For the Anglican missionary serving the Lord in the Arctic back in the 19th and 20th centuries, life was difficult and travelling was especially hazardous. Rev Dr Edmund Peck served in the Arctic from 1876 to 1905 as a CMS missionary. Back then the average day’s journey in the winter was about thirty miles. In the spring, when the days were longer and the ice was in good condition, maybe sixty miles a day were possible – still not much at all when your parish is the size of England and France put together! The winter journeys were often accomplished in temperatures ranging from minus forty to minus sixty degrees Celsius.
Peck had been living among the Inuit for some time when he described a particular journey he took, along with an Inuit companion. The travellers were at each side of a heavy-laden sledge, standing on the runners. The dog team was about twelve in total with a lead dog out front. Peck wrote in his diary:
‘As our feet became chilled, we both (this is exceedingly unwise, I confess) got off the sledge at the same time. The leading dog, a knowing old fellow, realising what the sudden diminishing of weight meant, looked back and, seeing both of us running by the side of the sledge, suddenly set off at a flying pace, and in spite of all our cries to stop the runaway team and the use of all our racing powers, we were soon left far behind. Our position was not to be envied. Everything we possessed was on that sledge; we were far, far away from all human habitations or settlements, and the wind cut like a knife. Fortunately, the weather was clear, and we could see the track of the sledge across the snow; so, panting and blown, we followed the fugitives, hoping, praying that the sledge would get stuck up somewhere amid the hummocky ice, which, to our joy, as we pressed on, we saw piled up ahead in the immediate track of the runaways. We knew that our deserters could never draw the sledge unaided through that rugged ice mass that loomed in the distance and sure enough, presently, the sledge got jammed under a boulder. The dogs tugged and howled, but at last gave up the job in despair and, when we finally arrived on the scene, they looked up at us in the drollest manner, as much to say, ‘you’ve got us, it’s true, but that is not our fault.”’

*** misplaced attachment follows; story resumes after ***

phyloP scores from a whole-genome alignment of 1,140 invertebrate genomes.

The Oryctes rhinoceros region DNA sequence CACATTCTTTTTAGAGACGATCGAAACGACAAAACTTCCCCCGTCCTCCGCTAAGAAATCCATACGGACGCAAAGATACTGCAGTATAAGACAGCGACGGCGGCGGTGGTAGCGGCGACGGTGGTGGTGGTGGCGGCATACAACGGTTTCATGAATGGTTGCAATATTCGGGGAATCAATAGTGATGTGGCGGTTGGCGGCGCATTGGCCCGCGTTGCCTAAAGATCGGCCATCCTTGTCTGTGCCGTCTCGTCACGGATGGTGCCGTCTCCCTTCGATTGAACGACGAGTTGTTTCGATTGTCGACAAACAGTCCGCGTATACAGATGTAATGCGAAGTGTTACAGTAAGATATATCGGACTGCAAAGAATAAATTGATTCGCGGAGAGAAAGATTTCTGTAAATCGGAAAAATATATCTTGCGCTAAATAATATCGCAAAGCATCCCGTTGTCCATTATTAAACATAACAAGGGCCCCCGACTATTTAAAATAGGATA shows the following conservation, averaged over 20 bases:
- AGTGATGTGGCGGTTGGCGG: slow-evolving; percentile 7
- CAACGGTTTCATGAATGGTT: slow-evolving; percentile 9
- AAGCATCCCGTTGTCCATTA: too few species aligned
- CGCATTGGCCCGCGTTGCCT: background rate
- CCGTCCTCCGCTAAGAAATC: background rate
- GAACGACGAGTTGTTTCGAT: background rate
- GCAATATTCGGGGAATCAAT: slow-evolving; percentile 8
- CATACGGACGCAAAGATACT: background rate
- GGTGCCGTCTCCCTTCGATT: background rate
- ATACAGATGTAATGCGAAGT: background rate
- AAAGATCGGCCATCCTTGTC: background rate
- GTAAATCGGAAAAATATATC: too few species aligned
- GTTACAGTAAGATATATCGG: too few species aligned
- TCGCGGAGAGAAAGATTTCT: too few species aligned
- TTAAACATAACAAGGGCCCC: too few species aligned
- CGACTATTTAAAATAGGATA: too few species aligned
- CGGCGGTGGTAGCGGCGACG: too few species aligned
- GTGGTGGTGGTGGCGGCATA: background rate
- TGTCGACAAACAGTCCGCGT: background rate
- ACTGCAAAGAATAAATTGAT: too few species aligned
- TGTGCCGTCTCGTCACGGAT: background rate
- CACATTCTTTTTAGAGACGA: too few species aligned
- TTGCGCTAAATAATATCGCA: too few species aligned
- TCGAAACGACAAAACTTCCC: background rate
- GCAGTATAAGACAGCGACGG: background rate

Crosslinks missionaries arrived in the frozen north shortly after and they experienced similar difficulties as they travelled around their parishes. Rev Jack Turner had been in Baffin Land for about three years when he wrote a description of sledge travelling in his diary:
‘Soon after midday we came into very rough ice which meant plenty of warm work. We wanted to reach another snowhouse, (igloo) so we pushed on. ‘Pushed’ is hardly descriptive enough; ‘struggled’, ‘stumbled’, ‘pulled’, and ‘sweated’ are only some of the words needed to describe travelling in the dark, through rough ice and deep snow.’
In all of Rev Turner’s trips in the Arctic, covering approximately 25,000 miles of hard winter travelling by foot and dog sledge, he always praised God for his loving kindness to him. As the lost sheep were sought for the Master’s fold, Jack would be reminded of the promise from Scripture, that ‘He…preserveth the way of His saints’ (Proverbs 2:8).
Today travel is made somewhat easier by modern modes of transport such as skidoo, car and plane. God’s people can travel around and between communities in the Arctic with greater ease than the generations before them. Please pray that as the gospel of Jesus travels with them, many will come to repent and believe in the Christ who died on the cross to reconcile them to God.
Does this sound like something you would like to get involved with? Arctic churches are currently seeking more clergy to join their number. Email us to find out more.
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